When read in its entirety, it is obvious that the Landy pamphlet is not so much for something, as against something, namely: Marxism. It is true that Landy patterns after the Bukharin thesis, that under capitalism the worker’s household is a consumption unit only, and that this consumption is non-productive in the same sense that the consumption of a social parasite is non-productive. However, this is only one of many tricks which he uses in an attempt to destroy Marxism.

For instance, what is left of Marx’s Labor Theory of Value, when Landy writes, p. 25, that labor-power “being the human factor,” it “is not itself the product of the labor process”?

Marx declares in Wage-Labour and Capital, p. 26, that “The fluctutaions of wages correspond to the fluctuations in the price of commodities in general. But within the limits of these fluctuations the price of labour-power will be determined by the cost of production, by the labour-time necessary for production of this commodity: labour-power.”

In Value, Price and Profit, p. 39, Marx asks: “What, then, is the Value of Labouring-Power?” He replies: “Like that of every other commodity, its value is determined by the quantity of labour necessary to produce it.”

Marx, in the above, shows that the price, cost and value of labour-power are all determined by “the quantity of labour necessary to produce it.”

However, Landy holds that labor-power is, instead, the result of “sex and blood,” p. 17, and of a “biological process,” p. 21, and of “air and sunshine,” p. 61.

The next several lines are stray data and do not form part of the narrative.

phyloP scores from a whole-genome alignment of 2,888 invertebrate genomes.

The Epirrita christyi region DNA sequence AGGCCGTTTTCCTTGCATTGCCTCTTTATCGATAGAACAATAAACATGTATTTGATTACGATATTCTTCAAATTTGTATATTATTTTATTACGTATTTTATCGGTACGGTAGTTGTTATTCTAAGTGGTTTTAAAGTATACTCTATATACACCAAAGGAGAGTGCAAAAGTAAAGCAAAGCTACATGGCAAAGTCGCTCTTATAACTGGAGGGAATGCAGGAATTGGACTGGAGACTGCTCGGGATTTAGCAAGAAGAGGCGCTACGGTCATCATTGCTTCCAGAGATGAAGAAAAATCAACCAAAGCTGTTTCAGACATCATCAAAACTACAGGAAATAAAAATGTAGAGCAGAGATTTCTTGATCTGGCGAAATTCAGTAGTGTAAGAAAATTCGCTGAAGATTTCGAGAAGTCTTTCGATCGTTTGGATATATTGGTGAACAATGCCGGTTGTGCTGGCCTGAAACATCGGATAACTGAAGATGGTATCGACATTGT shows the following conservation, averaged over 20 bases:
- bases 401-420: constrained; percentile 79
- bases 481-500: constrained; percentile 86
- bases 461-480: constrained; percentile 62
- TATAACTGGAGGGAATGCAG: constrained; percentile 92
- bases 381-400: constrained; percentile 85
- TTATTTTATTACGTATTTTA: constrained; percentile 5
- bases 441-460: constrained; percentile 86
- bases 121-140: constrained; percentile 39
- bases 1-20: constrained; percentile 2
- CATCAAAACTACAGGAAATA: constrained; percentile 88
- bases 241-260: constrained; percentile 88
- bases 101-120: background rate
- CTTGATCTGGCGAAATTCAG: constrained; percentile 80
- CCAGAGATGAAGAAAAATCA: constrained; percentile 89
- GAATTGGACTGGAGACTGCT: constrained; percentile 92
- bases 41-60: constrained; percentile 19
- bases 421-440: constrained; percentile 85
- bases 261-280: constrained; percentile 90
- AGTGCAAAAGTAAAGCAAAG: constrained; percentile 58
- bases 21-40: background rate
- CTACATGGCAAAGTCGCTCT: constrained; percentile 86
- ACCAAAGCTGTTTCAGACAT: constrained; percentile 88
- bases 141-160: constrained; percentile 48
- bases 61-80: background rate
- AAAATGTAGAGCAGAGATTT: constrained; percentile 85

It is a fundamental of Marxism that the value of all commodities is determined solely by the socially necessary labor expended in their production, and that the value of the labor-power thus expended is, in turn, itself determined solely by the socially necessary labor required to produce it.

The absurdity of Landy’s formulation is shown if we attempt to determine the price, cost and value of “sex and blood;” a “biological process;” and “air and sunshine,” in order to estimate the price, cost and value of labor-power, in order to determine the price, cost and value of other commodities!

Landy Undermines the Materialist Conception of History

What happens to the materialist conception of history, when Landy argues that Engels did not mean what he said, when he wrote:

According to the materialist conception the decisive element of history, is pre-eminently the production and reproduction of life and its material requirements.

This implies, on the one hand, the production of the means of existence (food, clothing, shelter and the necessary tools); on the other hand, the generation of children, the propagation of the species.

The social institutions, under which the people of a certain historical period and of a certain country are living, are dependent on these two forms of production.. . [Preface to the Origin of the Family, Private Property and the State–Kerr edition.]

In Woman-Power, I used the above quotation from Engels as a fundamental Marxist law. Landy denies that this is so, and writes, p. 14:

Any analysis of Mrs. Inman’s fallacies must begin with an examination of the premise on which they are based. This premise, as the reader will recall, is her interpretation of what Engels referred to as the two forms of production, the production and reproduction of life and its material requirements. According to Inman this means that the materialist conception of history requires the recognition that giving birth to children, rearing them and renewing the energy of the adult workers are all part of the process of social production, that phase of it which, she says, takes place in the home and by means of which the housewife takes part in production.